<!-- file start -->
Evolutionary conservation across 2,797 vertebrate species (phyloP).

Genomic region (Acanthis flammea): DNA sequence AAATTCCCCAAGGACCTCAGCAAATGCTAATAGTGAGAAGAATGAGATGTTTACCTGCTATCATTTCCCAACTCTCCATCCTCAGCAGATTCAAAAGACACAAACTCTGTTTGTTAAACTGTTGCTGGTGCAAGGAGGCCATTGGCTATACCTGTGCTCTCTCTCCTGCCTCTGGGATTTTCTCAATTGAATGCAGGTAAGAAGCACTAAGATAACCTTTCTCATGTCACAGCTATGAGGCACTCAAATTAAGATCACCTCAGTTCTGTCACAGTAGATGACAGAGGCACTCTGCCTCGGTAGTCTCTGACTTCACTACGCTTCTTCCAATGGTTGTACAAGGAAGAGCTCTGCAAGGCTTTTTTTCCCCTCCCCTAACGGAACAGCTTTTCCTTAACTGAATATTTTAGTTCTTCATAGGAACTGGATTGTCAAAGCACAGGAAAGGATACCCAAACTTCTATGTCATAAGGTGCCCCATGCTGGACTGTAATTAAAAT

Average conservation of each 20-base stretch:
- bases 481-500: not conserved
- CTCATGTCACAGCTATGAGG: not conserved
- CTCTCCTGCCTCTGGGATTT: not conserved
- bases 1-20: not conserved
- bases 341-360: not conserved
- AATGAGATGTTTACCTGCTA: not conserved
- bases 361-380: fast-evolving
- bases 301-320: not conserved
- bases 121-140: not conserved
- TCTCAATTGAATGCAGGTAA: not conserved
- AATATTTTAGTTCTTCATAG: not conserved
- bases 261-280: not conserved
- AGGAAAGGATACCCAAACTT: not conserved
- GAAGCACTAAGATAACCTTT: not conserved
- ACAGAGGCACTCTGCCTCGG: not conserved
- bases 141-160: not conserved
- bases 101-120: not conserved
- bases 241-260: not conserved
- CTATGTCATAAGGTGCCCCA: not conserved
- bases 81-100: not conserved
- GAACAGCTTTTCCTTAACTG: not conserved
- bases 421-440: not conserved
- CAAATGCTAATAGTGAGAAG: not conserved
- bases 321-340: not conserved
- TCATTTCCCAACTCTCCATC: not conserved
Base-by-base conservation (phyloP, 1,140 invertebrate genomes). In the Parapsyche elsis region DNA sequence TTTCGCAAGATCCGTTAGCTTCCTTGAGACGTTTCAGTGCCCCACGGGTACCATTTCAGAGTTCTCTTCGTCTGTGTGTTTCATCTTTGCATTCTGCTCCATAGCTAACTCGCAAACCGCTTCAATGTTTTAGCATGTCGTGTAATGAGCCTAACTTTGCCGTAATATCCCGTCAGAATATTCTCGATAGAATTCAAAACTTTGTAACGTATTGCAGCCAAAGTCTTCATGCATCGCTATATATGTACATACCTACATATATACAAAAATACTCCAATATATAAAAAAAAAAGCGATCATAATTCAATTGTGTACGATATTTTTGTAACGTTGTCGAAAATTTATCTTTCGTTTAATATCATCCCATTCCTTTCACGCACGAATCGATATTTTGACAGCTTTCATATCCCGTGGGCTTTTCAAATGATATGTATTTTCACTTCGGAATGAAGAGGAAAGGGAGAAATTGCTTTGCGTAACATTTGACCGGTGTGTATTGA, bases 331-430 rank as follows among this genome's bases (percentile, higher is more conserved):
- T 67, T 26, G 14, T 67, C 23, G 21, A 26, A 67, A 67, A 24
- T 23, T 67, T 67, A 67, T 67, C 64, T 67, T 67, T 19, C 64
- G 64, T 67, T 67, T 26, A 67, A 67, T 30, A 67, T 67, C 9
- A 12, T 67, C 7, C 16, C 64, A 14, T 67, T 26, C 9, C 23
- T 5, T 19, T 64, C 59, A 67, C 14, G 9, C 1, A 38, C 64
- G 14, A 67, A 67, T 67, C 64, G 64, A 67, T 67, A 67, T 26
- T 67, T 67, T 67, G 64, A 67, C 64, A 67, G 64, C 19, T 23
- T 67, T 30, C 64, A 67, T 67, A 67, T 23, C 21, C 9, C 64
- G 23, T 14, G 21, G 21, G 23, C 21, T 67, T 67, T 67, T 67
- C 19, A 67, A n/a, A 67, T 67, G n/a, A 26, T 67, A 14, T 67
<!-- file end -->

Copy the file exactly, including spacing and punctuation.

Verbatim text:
Evolutionary conservation across 2,797 vertebrate species (phyloP).

Genomic region (Acanthis flammea): DNA sequence AAATTCCCCAAGGACCTCAGCAAATGCTAATAGTGAGAAGAATGAGATGTTTACCTGCTATCATTTCCCAACTCTCCATCCTCAGCAGATTCAAAAGACACAAACTCTGTTTGTTAAACTGTTGCTGGTGCAAGGAGGCCATTGGCTATACCTGTGCTCTCTCTCCTGCCTCTGGGATTTTCTCAATTGAATGCAGGTAAGAAGCACTAAGATAACCTTTCTCATGTCACAGCTATGAGGCACTCAAATTAAGATCACCTCAGTTCTGTCACAGTAGATGACAGAGGCACTCTGCCTCGGTAGTCTCTGACTTCACTACGCTTCTTCCAATGGTTGTACAAGGAAGAGCTCTGCAAGGCTTTTTTTCCCCTCCCCTAACGGAACAGCTTTTCCTTAACTGAATATTTTAGTTCTTCATAGGAACTGGATTGTCAAAGCACAGGAAAGGATACCCAAACTTCTATGTCATAAGGTGCCCCATGCTGGACTGTAATTAAAAT

Average conservation of each 20-base stretch:
- bases 481-500: not conserved
- CTCATGTCACAGCTATGAGG: not conserved
- CTCTCCTGCCTCTGGGATTT: not conserved
- bases 1-20: not conserved
- bases 341-360: not conserved
- AATGAGATGTTTACCTGCTA: not conserved
- bases 361-380: fast-evolving
- bases 301-320: not conserved
- bases 121-140: not conserved
- TCTCAATTGAATGCAGGTAA: not conserved
- AATATTTTAGTTCTTCATAG: not conserved
- bases 261-280: not conserved
- AGGAAAGGATACCCAAACTT: not conserved
- GAAGCACTAAGATAACCTTT: not conserved
- ACAGAGGCACTCTGCCTCGG: not conserved
- bases 141-160: not conserved
- bases 101-120: not conserved
- bases 241-260: not conserved
- CTATGTCATAAGGTGCCCCA: not conserved
- bases 81-100: not conserved
- GAACAGCTTTTCCTTAACTG: not conserved
- bases 421-440: not conserved
- CAAATGCTAATAGTGAGAAG: not conserved
- bases 321-340: not conserved
- TCATTTCCCAACTCTCCATC: not conserved
Base-by-base conservation (phyloP, 1,140 invertebrate genomes). In the Parapsyche elsis region DNA sequence TTTCGCAAGATCCGTTAGCTTCCTTGAGACGTTTCAGTGCCCCACGGGTACCATTTCAGAGTTCTCTTCGTCTGTGTGTTTCATCTTTGCATTCTGCTCCATAGCTAACTCGCAAACCGCTTCAATGTTTTAGCATGTCGTGTAATGAGCCTAACTTTGCCGTAATATCCCGTCAGAATATTCTCGATAGAATTCAAAACTTTGTAACGTATTGCAGCCAAAGTCTTCATGCATCGCTATATATGTACATACCTACATATATACAAAAATACTCCAATATATAAAAAAAAAAGCGATCATAATTCAATTGTGTACGATATTTTTGTAACGTTGTCGAAAATTTATCTTTCGTTTAATATCATCCCATTCCTTTCACGCACGAATCGATATTTTGACAGCTTTCATATCCCGTGGGCTTTTCAAATGATATGTATTTTCACTTCGGAATGAAGAGGAAAGGGAGAAATTGCTTTGCGTAACATTTGACCGGTGTGTATTGA, bases 331-430 rank as follows among this genome's bases (percentile, higher is more conserved):
- T 67, T 26, G 14, T 67, C 23, G 21, A 26, A 67, A 67, A 24
- T 23, T 67, T 67, A 67, T 67, C 64, T 67, T 67, T 19, C 64
- G 64, T 67, T 67, T 26, A 67, A 67, T 30, A 67, T 67, C 9
- A 12, T 67, C 7, C 16, C 64, A 14, T 67, T 26, C 9, C 23
- T 5, T 19, T 64, C 59, A 67, C 14, G 9, C 1, A 38, C 64
- G 14, A 67, A 67, T 67, C 64, G 64, A 67, T 67, A 67, T 26
- T 67, T 67, T 67, G 64, A 67, C 64, A 67, G 64, C 19, T 23
- T 67, T 30, C 64, A 67, T 67, A 67, T 23, C 21, C 9, C 64
- G 23, T 14, G 21, G 21, G 23, C 21, T 67, T 67, T 67, T 67
- C 19, A 67, A n/a, A 67, T 67, G n/a, A 26, T 67, A 14, T 67